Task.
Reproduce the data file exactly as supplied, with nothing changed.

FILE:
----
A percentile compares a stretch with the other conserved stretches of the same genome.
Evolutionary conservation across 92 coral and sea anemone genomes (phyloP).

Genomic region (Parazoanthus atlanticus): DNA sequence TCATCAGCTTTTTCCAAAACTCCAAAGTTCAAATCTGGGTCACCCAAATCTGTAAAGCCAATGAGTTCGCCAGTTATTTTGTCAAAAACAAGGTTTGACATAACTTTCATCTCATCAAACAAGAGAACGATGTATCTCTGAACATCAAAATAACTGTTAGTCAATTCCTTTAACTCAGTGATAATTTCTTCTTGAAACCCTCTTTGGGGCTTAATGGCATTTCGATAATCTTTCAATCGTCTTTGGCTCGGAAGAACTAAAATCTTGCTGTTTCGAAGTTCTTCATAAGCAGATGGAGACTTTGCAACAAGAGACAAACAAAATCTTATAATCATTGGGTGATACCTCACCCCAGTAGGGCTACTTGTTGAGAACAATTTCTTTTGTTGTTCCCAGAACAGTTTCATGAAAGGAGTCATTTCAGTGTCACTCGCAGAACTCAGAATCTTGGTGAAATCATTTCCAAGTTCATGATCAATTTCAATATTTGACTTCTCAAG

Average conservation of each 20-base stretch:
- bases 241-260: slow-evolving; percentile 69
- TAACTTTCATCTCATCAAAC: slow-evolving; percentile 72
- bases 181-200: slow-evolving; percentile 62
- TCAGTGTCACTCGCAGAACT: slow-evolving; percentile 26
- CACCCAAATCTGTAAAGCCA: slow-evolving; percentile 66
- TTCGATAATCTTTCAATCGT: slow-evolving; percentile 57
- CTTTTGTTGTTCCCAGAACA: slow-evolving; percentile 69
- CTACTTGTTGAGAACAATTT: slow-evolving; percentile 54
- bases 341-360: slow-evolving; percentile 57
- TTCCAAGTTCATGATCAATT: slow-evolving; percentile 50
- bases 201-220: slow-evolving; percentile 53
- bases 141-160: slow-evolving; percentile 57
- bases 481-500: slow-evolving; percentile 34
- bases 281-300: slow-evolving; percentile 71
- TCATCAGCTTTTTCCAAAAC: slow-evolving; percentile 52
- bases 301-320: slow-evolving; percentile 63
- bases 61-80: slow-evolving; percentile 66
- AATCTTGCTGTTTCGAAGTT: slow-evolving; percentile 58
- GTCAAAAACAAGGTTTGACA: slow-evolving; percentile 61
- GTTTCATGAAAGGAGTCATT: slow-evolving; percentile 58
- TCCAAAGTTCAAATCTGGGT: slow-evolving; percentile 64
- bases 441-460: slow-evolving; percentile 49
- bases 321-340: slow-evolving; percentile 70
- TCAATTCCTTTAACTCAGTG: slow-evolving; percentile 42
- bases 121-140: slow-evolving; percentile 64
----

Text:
A percentile compares a stretch with the other conserved stretches of the same genome.
Evolutionary conservation across 92 coral and sea anemone genomes (phyloP).

Genomic region (Parazoanthus atlanticus): DNA sequence TCATCAGCTTTTTCCAAAACTCCAAAGTTCAAATCTGGGTCACCCAAATCTGTAAAGCCAATGAGTTCGCCAGTTATTTTGTCAAAAACAAGGTTTGACATAACTTTCATCTCATCAAACAAGAGAACGATGTATCTCTGAACATCAAAATAACTGTTAGTCAATTCCTTTAACTCAGTGATAATTTCTTCTTGAAACCCTCTTTGGGGCTTAATGGCATTTCGATAATCTTTCAATCGTCTTTGGCTCGGAAGAACTAAAATCTTGCTGTTTCGAAGTTCTTCATAAGCAGATGGAGACTTTGCAACAAGAGACAAACAAAATCTTATAATCATTGGGTGATACCTCACCCCAGTAGGGCTACTTGTTGAGAACAATTTCTTTTGTTGTTCCCAGAACAGTTTCATGAAAGGAGTCATTTCAGTGTCACTCGCAGAACTCAGAATCTTGGTGAAATCATTTCCAAGTTCATGATCAATTTCAATATTTGACTTCTCAAG

Average conservation of each 20-base stretch:
- bases 241-260: slow-evolving; percentile 69
- TAACTTTCATCTCATCAAAC: slow-evolving; percentile 72
- bases 181-200: slow-evolving; percentile 62
- TCAGTGTCACTCGCAGAACT: slow-evolving; percentile 26
- CACCCAAATCTGTAAAGCCA: slow-evolving; percentile 66
- TTCGATAATCTTTCAATCGT: slow-evolving; percentile 57
- CTTTTGTTGTTCCCAGAACA: slow-evolving; percentile 69
- CTACTTGTTGAGAACAATTT: slow-evolving; percentile 54
- bases 341-360: slow-evolving; percentile 57
- TTCCAAGTTCATGATCAATT: slow-evolving; percentile 50
- bases 201-220: slow-evolving; percentile 53
- bases 141-160: slow-evolving; percentile 57
- bases 481-500: slow-evolving; percentile 34
- bases 281-300: slow-evolving; percentile 71
- TCATCAGCTTTTTCCAAAAC: slow-evolving; percentile 52
- bases 301-320: slow-evolving; percentile 63
- bases 61-80: slow-evolving; percentile 66
- AATCTTGCTGTTTCGAAGTT: slow-evolving; percentile 58
- GTCAAAAACAAGGTTTGACA: slow-evolving; percentile 61
- GTTTCATGAAAGGAGTCATT: slow-evolving; percentile 58
- TCCAAAGTTCAAATCTGGGT: slow-evolving; percentile 64
- bases 441-460: slow-evolving; percentile 49
- bases 321-340: slow-evolving; percentile 70
- TCAATTCCTTTAACTCAGTG: slow-evolving; percentile 42
- bases 121-140: slow-evolving; percentile 64